A complete history of Toronto’s legendary Horseshoe Tavern, “the Birthplace of Canadian Rock,” to coincide with its seventieth anniversary.
Like the Queen Street strip that has been its home for seven decades, the Horseshoe Tavern continues to evolve. It remains as relevant today as it did when Jack Starr founded the country music club on the site of a former blacksmith shop. From country and rockabilly to rock ‘n’ roll, punk, alt/country, and back to roots music, the venerable live music venue has evolved with the times and trends — always keeping pace with the music.
Over its long history, the Horseshoe has seen a flood of talent pass through. From Willie Nelson to Loretta Lynn, Stompin’ Tom Connors to The Band, and Bryan Adams to the Tragically Hip, the Horseshoe has attracted premier acts from all eras of music. In The Legendary Horseshoe Tavern, David McPherson captures the turbulent life of the bar, and of Canadian rock.
About the authors
David McPherson is president and chief creative officer of McPherson Communications — a writing and public relations consulting business. He is a regular contributor to Words + Music, Hamilton Magazine, and No Depression. Over the years his writing on music has also appeared in Paste, American Songwriter, Canadian Musician, Exclaim!, and Chartattack.com. He lives in Waterloo, Ontario.
Jim Cuddy is a Canadian singer-songwriter primarily associated with the band Blue Rodeo. He attended North Toronto Collegiate Institute, where he met and befriended Greg Keelor, his future bandmate. He also went to Upper Canada College and Queen's University. Cuddy was born in Toronto, Ontario.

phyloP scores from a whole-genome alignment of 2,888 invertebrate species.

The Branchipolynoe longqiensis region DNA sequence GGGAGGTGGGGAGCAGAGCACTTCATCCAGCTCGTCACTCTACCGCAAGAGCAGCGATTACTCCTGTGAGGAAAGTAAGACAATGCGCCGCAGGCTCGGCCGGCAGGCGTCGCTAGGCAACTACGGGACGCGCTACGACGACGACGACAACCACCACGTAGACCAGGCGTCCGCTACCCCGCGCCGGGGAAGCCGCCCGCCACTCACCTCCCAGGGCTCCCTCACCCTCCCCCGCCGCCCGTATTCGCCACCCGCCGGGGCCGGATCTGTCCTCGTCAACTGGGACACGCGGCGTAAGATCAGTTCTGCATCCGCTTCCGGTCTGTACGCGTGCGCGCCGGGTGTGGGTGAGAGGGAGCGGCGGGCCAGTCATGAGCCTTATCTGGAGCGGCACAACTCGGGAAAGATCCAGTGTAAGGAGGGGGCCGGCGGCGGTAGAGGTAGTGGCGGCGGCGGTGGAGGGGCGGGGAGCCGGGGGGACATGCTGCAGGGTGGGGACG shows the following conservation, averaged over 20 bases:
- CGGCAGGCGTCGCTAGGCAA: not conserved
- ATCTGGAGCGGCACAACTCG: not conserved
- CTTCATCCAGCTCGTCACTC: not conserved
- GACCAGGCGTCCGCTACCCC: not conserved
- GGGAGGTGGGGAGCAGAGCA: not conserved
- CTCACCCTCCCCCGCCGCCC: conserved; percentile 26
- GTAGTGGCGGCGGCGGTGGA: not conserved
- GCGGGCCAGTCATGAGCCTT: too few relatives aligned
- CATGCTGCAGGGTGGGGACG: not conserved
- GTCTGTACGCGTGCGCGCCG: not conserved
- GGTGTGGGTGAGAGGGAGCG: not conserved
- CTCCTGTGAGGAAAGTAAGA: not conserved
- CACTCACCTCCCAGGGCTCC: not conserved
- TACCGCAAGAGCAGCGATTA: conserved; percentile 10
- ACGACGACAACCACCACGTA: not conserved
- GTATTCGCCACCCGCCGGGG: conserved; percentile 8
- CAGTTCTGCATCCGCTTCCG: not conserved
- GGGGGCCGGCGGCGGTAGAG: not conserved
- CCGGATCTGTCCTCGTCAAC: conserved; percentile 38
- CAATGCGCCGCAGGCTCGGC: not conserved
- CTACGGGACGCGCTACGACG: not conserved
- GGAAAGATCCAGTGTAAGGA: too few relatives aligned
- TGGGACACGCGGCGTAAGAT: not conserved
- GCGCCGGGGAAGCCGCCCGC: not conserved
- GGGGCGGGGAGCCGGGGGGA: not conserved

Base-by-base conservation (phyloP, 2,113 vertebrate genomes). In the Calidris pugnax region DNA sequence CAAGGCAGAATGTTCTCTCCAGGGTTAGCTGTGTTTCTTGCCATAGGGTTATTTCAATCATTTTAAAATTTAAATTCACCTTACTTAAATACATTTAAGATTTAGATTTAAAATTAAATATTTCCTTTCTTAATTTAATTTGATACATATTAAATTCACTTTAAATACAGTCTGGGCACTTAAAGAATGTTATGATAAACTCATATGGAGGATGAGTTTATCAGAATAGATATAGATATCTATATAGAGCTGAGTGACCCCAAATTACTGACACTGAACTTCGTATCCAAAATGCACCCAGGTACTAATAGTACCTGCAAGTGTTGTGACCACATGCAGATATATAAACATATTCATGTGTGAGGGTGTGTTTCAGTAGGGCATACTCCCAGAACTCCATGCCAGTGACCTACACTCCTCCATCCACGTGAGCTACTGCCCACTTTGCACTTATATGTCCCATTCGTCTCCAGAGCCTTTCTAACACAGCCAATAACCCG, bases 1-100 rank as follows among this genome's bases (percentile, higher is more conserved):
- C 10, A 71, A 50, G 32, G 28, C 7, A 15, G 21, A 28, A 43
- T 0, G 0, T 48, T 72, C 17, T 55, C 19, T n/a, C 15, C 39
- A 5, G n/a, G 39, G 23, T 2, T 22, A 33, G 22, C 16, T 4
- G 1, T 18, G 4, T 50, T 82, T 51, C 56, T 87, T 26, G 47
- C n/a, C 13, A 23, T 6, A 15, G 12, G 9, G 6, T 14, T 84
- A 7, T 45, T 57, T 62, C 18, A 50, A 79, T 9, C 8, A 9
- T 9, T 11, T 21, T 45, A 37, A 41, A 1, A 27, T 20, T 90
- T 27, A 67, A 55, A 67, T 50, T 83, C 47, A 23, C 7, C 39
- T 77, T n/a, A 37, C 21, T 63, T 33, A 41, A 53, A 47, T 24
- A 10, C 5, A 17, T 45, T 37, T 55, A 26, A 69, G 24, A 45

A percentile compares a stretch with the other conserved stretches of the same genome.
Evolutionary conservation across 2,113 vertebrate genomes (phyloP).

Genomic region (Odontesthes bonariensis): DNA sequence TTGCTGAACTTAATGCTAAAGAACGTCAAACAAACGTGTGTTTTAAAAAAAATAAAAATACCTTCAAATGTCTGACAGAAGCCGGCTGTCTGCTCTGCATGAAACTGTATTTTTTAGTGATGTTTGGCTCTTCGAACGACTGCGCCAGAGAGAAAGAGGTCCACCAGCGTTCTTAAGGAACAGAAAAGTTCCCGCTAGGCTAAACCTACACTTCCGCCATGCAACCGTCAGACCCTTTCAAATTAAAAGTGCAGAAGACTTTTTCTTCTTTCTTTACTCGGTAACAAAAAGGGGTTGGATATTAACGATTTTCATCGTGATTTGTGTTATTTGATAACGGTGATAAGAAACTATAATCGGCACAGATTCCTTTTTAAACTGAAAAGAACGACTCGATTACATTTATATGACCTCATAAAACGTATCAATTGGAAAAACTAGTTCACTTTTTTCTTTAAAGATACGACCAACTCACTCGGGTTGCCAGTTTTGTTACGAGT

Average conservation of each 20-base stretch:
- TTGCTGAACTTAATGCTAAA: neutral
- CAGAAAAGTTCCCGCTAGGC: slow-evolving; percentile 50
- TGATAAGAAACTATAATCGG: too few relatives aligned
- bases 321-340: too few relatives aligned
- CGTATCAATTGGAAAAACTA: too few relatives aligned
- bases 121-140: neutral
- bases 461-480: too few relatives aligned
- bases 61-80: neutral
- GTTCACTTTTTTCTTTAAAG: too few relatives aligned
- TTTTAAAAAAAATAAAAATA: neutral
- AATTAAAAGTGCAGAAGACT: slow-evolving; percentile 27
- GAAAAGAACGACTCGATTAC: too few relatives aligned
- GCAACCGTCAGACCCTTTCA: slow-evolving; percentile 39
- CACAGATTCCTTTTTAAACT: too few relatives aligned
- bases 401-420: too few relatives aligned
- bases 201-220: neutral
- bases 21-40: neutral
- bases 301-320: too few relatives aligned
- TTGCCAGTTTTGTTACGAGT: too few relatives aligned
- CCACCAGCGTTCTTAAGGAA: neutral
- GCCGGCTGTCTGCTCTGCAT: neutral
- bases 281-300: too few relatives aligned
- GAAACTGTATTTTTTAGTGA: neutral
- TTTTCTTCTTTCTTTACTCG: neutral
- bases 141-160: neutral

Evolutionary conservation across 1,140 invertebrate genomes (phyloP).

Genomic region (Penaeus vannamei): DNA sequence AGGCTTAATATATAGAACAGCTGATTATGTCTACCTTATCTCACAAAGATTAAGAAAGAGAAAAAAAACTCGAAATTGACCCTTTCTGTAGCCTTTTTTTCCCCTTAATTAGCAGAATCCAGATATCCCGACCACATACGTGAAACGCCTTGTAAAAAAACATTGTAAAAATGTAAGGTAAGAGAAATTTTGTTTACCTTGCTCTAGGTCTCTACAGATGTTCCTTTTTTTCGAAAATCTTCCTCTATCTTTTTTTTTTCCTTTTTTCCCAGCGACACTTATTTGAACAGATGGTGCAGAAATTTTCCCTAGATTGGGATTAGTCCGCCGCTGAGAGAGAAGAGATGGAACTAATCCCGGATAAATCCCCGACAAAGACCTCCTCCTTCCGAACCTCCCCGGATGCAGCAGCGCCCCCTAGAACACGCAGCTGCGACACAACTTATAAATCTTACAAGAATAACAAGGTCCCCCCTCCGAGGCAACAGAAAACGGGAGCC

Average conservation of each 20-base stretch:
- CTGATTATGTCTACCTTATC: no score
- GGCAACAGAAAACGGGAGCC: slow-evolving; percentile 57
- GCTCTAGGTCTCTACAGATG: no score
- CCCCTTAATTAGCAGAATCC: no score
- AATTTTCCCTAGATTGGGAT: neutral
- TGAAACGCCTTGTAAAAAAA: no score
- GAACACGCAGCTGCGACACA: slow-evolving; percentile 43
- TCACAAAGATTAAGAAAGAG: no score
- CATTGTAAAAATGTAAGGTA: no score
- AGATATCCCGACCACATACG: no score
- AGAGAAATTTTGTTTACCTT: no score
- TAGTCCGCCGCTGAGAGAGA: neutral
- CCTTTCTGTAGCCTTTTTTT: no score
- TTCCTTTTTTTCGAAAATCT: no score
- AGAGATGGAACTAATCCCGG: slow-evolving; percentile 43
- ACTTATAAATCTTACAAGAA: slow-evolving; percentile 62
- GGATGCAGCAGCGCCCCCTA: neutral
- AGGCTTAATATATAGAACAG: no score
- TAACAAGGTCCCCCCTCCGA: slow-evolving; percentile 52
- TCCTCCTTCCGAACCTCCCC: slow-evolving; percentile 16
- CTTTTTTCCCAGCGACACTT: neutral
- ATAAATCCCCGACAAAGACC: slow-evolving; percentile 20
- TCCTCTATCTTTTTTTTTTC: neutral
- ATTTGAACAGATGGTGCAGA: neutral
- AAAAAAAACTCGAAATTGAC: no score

- Long-listed, Toronto Book Awards
- Long-listed, Heritage Toronto Award, 2018 Historical Writing
Excerpt: The Legendary Horseshoe Tavern: A Complete History (by (author) David McPherson; foreword by Jim Cuddy)
Since 1947, except for a few blips and lean years best forgotten, the Horseshoe Tavern has stood guard just around the corner from Queen and Spadina. While other North American landmarks such as New York’s CBGB and the Bottom Line now exist only as commemorative plaques and music memories in people’s minds, the Horseshoe has somehow survived for more than seventy years. The more the landscape changes around 370 Queen Street West, the more the tavern remains the same. From the sidewalk, the facade is nondescript; it’s no architectural marvel. Inside, the dirty old lady is cramped, cozy and rough around the edges. For music lovers, though, the building, more affectionately known as the ’Shoe, is a shrine. It’s a place of firsts: One of the first places in Toronto where you could order liquor. One of the first places you could hear live music. And, one of the first bars to have a TV set. For the long-time staff members who have called the bar home — some for almost three decades — the timeless tavern means family. For many, bonds that became marriages — musical and otherwise — were first formed here. Their memories, along with the list of bands that have played the ’Shoe, are what make the venue so legendary. While some may call it a dive, it’s a beautiful dive.